Ernest Hemingway’s final home rests heavily on a sagebrush shelf just above the Big Wood River in Central Idaho. It is a square house, made of concrete molded to look like wood (fashioned after the Sun Valley Lodge). Each side is dominated by large, single-pane glass windows. The house wants to look outward.
For the past 30 years, the house and the surrounding 13.9 acres of land have been owned and managed by The Nature Conservancy. Last week, the conservancy gifted it to The Community Library in Ketchum. We at the library embrace the house and property as part of a larger Hemingway Legacy Initiative grounded in the Idaho landscape.
Hemingway staked his final claim here in Idaho, a place that he loved and returned to for more than two decades. We have the opportunity to stake a claim, too – at the intersection of literary greatness and local history.
Here, we can grapple with questions about not only one of the most influential writers of the 20th century, but also about the relationships between rural Idaho and cosmopolitanism; about the connections and the ruptures between the past and the present; about how we remember and invent stories by which we define ourselves as individuals and as communities.
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Hemingway first came to Idaho in the fall of 1939, invited by the Union Pacific public relations staff to visit the new Sun Valley Lodge. He kept returning for the rest of his life. In the library’s collection, we have photographs of Hemingway hunting chukars near Picabo, standing in front of the Dietrich post office and lingering by a campfire at the base of the Pioneer Mountains.
We have oral histories about Hemingway from people such as Clara Spiegel and Anita Gray (two women who helped found the library in 1955); the physician George Saviers; the Sun Valley line mechanic Andy Beck; and others who describe Hemingway’s code of personal behavior and friendships forged in the outdoors. They evoke a man who moved between high and humble circles with ease, and they describe a community that responded to him with similar ease, as well as respect.
We also hold letters that Hemingway wrote to his Idaho friends and books that he inscribed to them, revealing the small but meaningful gestures through which his Idaho relationships persisted. And now, by becoming the steward of the house and its associated materials, the library holds objects such as his leather hunting bags and suitcases that connect us to his habits of walking, traveling and seeking challenges, and that situate Central Idaho in a global network.
The Ketchum house that Hemingway purchased in 1959 was built by Bob Topping, the heir to a tin fortune and a high-flying socialite. Still in the house today are film canisters that once contained home movies of Topping’s travels around the world – labeled “Siam” and “Panama” and “Ceylon.” Now the canisters sit on a shelf, in a concrete house, in the middle of Idaho.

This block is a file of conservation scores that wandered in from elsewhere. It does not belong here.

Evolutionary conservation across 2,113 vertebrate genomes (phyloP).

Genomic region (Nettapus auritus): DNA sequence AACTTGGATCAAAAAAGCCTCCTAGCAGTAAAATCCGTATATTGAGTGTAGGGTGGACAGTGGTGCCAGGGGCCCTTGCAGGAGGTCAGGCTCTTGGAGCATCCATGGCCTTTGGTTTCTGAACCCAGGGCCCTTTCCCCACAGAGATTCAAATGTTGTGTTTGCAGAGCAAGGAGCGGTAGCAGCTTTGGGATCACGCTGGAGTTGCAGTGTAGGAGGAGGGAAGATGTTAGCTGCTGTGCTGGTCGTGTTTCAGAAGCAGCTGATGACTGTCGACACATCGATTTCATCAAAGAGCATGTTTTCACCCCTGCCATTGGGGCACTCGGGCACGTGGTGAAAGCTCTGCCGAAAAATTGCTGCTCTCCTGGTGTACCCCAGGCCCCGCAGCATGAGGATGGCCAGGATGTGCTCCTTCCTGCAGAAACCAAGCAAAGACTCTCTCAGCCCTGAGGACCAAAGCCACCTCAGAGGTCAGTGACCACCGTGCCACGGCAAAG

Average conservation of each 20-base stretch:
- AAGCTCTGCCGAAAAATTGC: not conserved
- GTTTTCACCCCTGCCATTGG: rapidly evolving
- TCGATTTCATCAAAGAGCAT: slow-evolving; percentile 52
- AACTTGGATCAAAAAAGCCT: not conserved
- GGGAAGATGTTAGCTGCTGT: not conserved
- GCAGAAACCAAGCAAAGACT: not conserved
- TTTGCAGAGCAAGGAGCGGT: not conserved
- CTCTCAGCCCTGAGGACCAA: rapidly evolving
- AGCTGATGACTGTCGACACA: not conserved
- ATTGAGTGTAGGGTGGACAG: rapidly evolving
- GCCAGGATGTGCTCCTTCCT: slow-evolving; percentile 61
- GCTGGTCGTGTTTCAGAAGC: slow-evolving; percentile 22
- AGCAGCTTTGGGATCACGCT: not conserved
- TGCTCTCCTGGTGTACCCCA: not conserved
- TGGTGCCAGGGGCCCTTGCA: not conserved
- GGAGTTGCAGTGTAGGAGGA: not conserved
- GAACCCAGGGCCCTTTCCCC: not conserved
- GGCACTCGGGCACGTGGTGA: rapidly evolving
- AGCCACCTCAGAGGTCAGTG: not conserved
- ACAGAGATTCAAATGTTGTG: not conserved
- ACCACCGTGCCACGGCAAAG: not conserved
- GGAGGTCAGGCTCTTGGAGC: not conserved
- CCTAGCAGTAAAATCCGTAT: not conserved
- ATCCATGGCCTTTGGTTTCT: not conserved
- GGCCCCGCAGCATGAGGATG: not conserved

And sitting on the floor in the master bedroom are traveling trunks with “Hemingway” blazoned across them in giant red letters, and dings and scratches and worn-out labels that bear witness to the wide-ranging life of a mythic literary figure.
In July 1961, Hemingway shot himself in the Ketchum house, and he is buried in the nearby cemetery. His widow, Mary, kept the house until her own death in 1986. In her will, she expressed her desire for the house to be maintained as a “nature reference library.”
Still today, stories continue to float among locals and visitors about Hemingway artifacts – mementos from old friendships – that are held in cupboards and attics around the Wood River Valley. For decades, such stories have remained somewhat spectral.
Through the Hemingway Legacy Initiative, we aim to grapple with these ghosts through a concerted preservation effort and increased educational outreach. We will make more artifacts and stories accessible to the public through museum exhibits and digital resources. And we plan to initiate a writer-in-residence program in an apartment at the Hemingway house in 2018. The house will remain private, providing a contemplative space for contemporary writers to work. We do not envision it as a commercial space, but as a reverential one.
Ultimately, the concrete house can provide a center of gravity for significant creative and scholarly work – but the house itself is not the object. It is embedded in a range of compelling narratives.
The house wants to look outward, on both a physical and literary landscape. We at the library want to encourage more Idahoans to grapple with the views it frames, to consider how it might challenge and expand our notions of not only Hemingway, but also our home ground – a complicated terrain of freedom and reticence, grittiness and polish, of silence and rumors and closely held stories that deserve a broader audience.
Jenny Emery Davidson is the executive director of The Community Library in Ketchum. She grew up in Twin Falls and received her doctorate degree in American studies from the University of Utah.